Guanajuato architecture is a visual feast of symmetrical and asymmetrical buildings. Each space in the Guanajuato historical center expresses various forms of Baroque art from the colonial period, which is found predominantly in the buildings of the Basilica of Our Lady of Guanajuato, the “Templo de San Diego” church, the Plaza de la Paz, the Municipal Government Palace, the Casa del Conde Rul, and the Legislative Palace.
There are also the Templos de La Compañía (Jesuit churches), built between 1745 and 1765, as well as La Valenciana church built between 1765 and 1768: prime examples of Mexico’s Churrigueresque architectural style. Other historic buildings in Guanajuato show off the city’s beautiful architecture and wealth, such as the Boca del Infierno, a vertiginous mineshaft descending almost 2,000 feet, with a 40-foot diameter.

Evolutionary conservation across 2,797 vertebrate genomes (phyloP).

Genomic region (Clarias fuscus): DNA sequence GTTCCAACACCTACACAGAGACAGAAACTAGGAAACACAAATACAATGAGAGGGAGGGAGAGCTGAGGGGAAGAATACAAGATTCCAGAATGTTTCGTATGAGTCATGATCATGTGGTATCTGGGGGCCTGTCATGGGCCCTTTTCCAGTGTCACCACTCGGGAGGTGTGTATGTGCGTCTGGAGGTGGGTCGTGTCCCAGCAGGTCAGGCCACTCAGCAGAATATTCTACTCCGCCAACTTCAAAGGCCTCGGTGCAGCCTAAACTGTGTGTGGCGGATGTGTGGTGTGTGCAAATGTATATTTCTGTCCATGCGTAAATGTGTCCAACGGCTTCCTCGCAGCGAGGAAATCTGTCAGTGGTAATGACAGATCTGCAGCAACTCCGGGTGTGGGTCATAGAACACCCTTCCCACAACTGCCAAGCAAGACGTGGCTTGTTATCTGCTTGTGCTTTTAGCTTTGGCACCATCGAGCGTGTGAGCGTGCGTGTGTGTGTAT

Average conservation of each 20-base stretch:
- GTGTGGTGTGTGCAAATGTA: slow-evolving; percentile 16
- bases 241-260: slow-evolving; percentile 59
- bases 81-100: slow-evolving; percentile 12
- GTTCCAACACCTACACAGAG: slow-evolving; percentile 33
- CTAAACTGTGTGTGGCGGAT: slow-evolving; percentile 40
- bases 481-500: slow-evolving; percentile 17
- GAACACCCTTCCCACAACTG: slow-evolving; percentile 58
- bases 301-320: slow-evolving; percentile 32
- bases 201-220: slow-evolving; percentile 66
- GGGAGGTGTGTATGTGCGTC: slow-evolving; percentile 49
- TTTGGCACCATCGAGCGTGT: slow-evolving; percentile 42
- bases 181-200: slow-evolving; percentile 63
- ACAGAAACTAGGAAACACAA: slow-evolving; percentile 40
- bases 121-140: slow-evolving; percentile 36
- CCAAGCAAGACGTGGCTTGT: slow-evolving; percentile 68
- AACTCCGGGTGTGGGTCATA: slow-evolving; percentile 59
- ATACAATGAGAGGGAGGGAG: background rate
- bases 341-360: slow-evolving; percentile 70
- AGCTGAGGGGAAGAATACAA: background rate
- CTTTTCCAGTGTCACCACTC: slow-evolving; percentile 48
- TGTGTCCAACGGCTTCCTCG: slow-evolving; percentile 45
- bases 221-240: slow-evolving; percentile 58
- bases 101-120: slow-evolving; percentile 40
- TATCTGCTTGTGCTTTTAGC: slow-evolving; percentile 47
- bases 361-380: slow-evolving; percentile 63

Befitting its status as a world heritage zone, Guanajuato, Mexico, has many secrets to reveal: narrow alleys, churches, museums, and buildings with a mix of colors and symmetries. It is a city rich with history and legends. Located in the north of Mexico, Guanajuato translates to “the hilly place of frogs” in Tarascan. The first settlers in the area were the Chichimecs, who were followed by the Aztecs; in 1546, the Spanish arrived to mine the region’s gold and silver.
Guanajuato’s city streets are labyrinthine and reminiscent of the medieval quarters of Seville, Granada, or Fez. The town was founded in 1554 and, over the course of its long history, has borne witness to key moments in Mexico’s history and holds clues to the country’s past.